"You are the controller." It sounds so simple, so friendly, so patently cool. Take an Xbox 360, plug in the new £130 Kinect motion-sensing camera, devote a few minutes to waving your arms around like a traffic controller, and you're gaming without a gamepad.

It's a little disorienting at first, like stepping onto a balance beam for the first time and Kinect's imprecise, casual approach won't be for everyone, least of all Wii and PlayStation Move fans used to tactile wands and accurate controls. But as a second shot at bringing full body interactivity to the masses (the first was Sony's EyeToy unless we're counting The Clapper) Kinect gets more right than wrong.

Salute, duck, jump

Even if you've fiddled with Nintendo's Wii or Sony's PlayStation Move, Kinect tends to throw you. Instead of wielding gamepads and remotes or wands and gun props you use your entire body as a kind of semaphore, a limb-and-torso command centre scanned and translated courtesy of Kinect's high resolution cameras.

Extend your arms one way to conjure the pause menu. Hold your hand out as if giving a Roman salute, then move it around to manipulate an onscreen pointer. Actually duck to duck, turn around to turn around and jump to jump. Speak a couple words to bring up a navigational hub and access games and Kinect-enhanced applications. Act naturally, in other words and for the most part, Kinect can tell what you're up to.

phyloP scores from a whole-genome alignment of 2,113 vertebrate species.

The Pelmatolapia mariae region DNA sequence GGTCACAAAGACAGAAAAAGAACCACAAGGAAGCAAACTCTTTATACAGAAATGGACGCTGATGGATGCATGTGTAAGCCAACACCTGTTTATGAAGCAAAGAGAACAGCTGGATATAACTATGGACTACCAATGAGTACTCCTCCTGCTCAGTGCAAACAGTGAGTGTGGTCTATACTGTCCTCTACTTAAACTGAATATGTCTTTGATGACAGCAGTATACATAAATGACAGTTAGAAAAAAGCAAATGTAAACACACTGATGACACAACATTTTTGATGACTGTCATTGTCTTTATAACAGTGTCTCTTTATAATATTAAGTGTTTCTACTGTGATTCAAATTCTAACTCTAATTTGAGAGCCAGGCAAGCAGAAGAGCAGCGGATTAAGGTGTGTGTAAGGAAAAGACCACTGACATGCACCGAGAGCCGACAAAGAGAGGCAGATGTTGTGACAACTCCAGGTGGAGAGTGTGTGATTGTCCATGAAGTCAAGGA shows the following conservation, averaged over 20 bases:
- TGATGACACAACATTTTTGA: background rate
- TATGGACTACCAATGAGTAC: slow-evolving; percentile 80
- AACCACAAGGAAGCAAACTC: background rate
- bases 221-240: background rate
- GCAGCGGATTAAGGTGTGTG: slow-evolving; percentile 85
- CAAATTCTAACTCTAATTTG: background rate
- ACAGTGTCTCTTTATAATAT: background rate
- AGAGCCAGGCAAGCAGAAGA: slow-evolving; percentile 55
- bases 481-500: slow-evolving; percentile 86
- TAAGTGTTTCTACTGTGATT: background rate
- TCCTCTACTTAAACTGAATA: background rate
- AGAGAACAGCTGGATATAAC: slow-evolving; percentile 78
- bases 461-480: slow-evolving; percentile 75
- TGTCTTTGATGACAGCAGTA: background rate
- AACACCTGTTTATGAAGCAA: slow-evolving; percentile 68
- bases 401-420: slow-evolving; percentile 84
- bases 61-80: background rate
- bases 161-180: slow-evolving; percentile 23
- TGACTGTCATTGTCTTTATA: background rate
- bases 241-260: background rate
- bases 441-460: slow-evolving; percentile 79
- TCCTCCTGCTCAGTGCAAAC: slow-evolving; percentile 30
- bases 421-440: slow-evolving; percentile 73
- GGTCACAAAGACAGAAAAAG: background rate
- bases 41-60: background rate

Microsoft Kinect

The trouble is, sometimes it can't. Kinect tends to process slow or exaggerated gestures without a problem, but badly garbles fast or subtle ones. Whether the problem's caused by lag, an algorithmic limitation or insufficient processing power, it translates as moments where Kinect seems to misread or outright ignore you in ways Nintendo and Sony's systems don't.

Sometimes you'll pull off a move in a game when it's clear you goofed, or fail when you should have succeeded and the sensor often overplays a small gesture or underplays an exaggerated one. Perhaps because of these problems, Kinect's games tend to be forgiving by design, which has its demographic flip side: Gaming with Kinect is pretty much "casual" or bust.